This PC Building Beginners Guide aims to offer core information regarding motherboards, Intel CPUs, memory, graphics cards, power supplies and solid state drives. It will hopefully become a growing archive of everything you need to know if you are new to PC building – especially if you are looking to build your very first gaming PC!
PC Building Beginners Guide: Motherboards
Probably the trickiest thing to consider when PC building is picking the right motherboard to suit your purposes. The things to consider are brand, socket number, chipset, form factor, compatibility with other hardware, number of slots and ports and upgradability.
Motherboard Brands: The major and most popular brands (in no particular order) are Asus, Gigabyte, MSI and ASRock. They all have different pros and cons and a lot of research is required here, however these are some of the important things to consider.
Motherboard Sockets: The first thing to consider is that your chosen processor (CPU) will fit into your motherboard of choice. If you decide to purchase a socket 2011 CPU for example, you will need a socket 2011 motherboard. Other more popular socket numbers are socket 1156, 1155 and 1150. Out of these three, socket 1150 is the newer one and is recommended if you would like the option of replacing / upgrading your CPU in the future.
PC Building Beginners Guide: What makes a Motherboard?
Chipset: I personally find this part quite confusing. But generally speaking if you plan to use an Intel CPU then your motherboard should have an Intel chipset. Currently, Intel Z87 or Z87X chipsets are preferred for gamers, as this chipset allows you to overclock and supports the newer Haswell CPUs. I have no idea what the different letters stand for, so please don’t ask. If anyone does know, please do share.
Form Factor: This basically refers to the size of the motherboard. The most commonly-mentioned PC form factors are ATX (large), micro-ATX (smaller), mini-ATX (smaller) and the new mini-ITX form factors (smallest). There are several others, such as BTX, DTX and ETX, but the most important thing to consider is that your PC case or chassis supports the motherboard form factor you desire.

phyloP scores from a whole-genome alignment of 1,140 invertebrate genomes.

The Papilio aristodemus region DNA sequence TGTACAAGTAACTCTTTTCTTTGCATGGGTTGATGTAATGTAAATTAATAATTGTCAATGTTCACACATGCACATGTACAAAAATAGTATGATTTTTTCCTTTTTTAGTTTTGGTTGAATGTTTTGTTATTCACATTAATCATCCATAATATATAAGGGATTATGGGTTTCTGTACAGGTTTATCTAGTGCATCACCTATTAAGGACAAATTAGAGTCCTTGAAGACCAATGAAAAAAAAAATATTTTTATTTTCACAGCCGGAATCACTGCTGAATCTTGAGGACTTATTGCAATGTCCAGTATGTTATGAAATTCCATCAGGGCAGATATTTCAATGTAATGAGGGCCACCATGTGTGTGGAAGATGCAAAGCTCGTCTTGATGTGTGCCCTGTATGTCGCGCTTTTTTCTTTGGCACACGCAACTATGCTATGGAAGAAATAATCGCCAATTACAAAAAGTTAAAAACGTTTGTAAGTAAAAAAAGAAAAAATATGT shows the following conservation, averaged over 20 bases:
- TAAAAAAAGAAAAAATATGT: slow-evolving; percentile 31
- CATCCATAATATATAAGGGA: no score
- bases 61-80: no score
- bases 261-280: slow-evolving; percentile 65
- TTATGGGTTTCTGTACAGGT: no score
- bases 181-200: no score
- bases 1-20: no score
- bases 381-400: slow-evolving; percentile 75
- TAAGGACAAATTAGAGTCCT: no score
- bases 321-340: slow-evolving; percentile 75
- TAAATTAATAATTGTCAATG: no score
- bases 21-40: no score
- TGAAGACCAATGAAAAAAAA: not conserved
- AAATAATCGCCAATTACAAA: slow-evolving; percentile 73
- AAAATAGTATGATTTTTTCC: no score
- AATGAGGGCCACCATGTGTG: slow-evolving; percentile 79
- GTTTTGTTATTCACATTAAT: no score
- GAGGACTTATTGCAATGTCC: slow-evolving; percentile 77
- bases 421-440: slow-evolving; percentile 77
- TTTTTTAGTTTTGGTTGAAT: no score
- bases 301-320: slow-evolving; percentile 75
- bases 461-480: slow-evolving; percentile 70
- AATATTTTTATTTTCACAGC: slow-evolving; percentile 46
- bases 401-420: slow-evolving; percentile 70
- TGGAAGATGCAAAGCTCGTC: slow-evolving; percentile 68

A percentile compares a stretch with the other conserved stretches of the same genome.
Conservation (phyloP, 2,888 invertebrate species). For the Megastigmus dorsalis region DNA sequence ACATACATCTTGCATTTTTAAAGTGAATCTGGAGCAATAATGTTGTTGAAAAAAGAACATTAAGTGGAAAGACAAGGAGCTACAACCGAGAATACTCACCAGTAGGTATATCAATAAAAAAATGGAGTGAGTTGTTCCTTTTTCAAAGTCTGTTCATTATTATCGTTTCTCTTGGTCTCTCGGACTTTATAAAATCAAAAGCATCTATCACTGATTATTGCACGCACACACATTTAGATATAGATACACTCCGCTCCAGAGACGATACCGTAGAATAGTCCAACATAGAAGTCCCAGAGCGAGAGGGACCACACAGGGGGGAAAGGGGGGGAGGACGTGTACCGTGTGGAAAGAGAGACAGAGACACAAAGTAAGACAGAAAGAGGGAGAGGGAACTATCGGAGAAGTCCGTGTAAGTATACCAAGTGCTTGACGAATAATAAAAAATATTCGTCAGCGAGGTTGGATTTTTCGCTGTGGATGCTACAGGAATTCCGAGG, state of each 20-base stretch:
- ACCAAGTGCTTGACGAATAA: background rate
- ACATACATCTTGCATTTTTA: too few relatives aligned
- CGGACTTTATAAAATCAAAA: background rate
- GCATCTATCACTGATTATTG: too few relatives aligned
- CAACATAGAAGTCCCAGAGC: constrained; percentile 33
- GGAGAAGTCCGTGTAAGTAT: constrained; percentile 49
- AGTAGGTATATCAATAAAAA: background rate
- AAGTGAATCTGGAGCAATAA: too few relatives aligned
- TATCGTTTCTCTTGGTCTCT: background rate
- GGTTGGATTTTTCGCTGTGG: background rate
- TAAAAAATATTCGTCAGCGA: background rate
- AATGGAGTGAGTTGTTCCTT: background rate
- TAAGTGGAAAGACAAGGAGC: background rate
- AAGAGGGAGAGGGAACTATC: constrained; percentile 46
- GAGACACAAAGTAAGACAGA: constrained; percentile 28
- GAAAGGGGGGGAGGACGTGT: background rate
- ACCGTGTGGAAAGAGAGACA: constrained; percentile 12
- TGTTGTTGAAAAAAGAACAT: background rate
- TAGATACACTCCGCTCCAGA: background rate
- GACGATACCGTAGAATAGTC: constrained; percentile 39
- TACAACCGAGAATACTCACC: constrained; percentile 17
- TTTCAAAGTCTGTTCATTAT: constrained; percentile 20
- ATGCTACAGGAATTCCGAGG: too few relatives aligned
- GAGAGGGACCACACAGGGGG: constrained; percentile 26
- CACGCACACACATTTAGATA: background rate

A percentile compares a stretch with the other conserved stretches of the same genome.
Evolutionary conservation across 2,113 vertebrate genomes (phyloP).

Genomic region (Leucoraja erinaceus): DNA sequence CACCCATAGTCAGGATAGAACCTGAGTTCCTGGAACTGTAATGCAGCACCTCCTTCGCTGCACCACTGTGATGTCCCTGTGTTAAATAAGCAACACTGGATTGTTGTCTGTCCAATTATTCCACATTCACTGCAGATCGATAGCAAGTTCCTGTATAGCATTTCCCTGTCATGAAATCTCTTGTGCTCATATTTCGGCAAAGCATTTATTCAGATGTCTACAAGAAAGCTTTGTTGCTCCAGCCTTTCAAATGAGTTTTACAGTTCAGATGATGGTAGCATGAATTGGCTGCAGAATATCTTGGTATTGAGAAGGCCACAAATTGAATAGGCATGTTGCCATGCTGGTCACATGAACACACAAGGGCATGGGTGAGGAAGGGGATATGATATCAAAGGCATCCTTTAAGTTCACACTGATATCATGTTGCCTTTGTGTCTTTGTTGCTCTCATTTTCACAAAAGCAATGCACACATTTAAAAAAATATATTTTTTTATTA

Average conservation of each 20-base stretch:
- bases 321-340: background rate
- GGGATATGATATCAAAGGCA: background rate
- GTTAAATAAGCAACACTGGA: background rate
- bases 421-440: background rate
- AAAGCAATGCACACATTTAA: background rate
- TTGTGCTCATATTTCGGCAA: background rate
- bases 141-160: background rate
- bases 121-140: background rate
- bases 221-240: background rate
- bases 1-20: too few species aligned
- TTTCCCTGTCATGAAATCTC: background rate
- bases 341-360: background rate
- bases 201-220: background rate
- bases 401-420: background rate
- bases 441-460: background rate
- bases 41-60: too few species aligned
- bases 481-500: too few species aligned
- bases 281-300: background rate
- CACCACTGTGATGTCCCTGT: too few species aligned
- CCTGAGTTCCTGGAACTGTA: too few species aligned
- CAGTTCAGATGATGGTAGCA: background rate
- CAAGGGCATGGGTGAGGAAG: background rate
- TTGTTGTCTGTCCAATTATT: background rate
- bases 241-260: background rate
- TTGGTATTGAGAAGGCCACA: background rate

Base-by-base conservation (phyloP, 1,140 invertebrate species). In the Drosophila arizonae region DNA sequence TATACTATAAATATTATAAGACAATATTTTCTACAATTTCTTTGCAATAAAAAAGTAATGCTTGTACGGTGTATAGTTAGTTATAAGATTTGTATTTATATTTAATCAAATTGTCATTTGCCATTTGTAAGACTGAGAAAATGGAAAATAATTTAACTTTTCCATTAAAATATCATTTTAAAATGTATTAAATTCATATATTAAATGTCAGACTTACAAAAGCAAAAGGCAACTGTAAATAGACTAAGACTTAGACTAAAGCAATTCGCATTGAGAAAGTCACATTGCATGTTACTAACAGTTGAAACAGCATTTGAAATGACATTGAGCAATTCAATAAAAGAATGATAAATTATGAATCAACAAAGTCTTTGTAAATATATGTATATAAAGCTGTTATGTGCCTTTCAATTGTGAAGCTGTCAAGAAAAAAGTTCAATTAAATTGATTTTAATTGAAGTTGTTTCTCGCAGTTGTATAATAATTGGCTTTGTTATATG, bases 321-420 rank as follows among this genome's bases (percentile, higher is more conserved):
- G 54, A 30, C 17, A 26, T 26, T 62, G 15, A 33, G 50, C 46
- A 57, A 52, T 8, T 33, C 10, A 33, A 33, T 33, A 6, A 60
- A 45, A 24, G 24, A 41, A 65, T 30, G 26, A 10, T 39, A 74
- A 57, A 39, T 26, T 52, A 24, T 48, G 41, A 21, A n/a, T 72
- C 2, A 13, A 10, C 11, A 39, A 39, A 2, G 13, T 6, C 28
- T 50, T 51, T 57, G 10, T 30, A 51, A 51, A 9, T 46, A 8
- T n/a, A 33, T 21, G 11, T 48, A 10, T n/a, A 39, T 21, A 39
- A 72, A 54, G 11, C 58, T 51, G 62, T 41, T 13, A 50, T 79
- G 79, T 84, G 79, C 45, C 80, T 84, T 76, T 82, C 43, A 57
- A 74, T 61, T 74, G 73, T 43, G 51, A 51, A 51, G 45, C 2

PC Building Beginners Guide: What is a Motherboard?
Compatibility: Apart from ensuring that your motherboard is compatible with your chosen CPU and chassis, you also need to ensure that it will be compatible with the graphics card (CPU) and memory (RAM) that you wish to use. Most graphics cards are PCI-Express and require a x16 PCI-Express slot on your motherboard. Motherboards will also specify what memory speeds they support, for example: DDR3 1333MHz, 1600Mhz, 1800Mhz etc. so you need to ensure that your chosen memory is compatible.
Slots, Ports and Upgradability: The newer motherboards have ports and slots that offer faster transfer rates. USB 3.0 for example currently offers faster speeds for USB devices, so you want to ensure that your motherboard has a few of those. Similarly, newer eSATA cables now offer faster speeds for your harddrives and SATA devices. It’s also a good idea to pick a board that has 4 (or even 8) RAM slots so that you have the option of adding more memory to your PC in the future. Other considerations are HD Audio, on-board graphics, SLI and / or Crossfire support, headphone ports, number of fan connectors and HDMI ports.
This PC Building Beginners Guide continues in the following parts. I hope you found this particular one useful and I welcome any questions!
- Part 2: PC Building Beginners Guide: Processors
- Part 3: PC Building Beginners Guide: Graphics Cards
- Part 4: PC Building Beginners Guide: Memory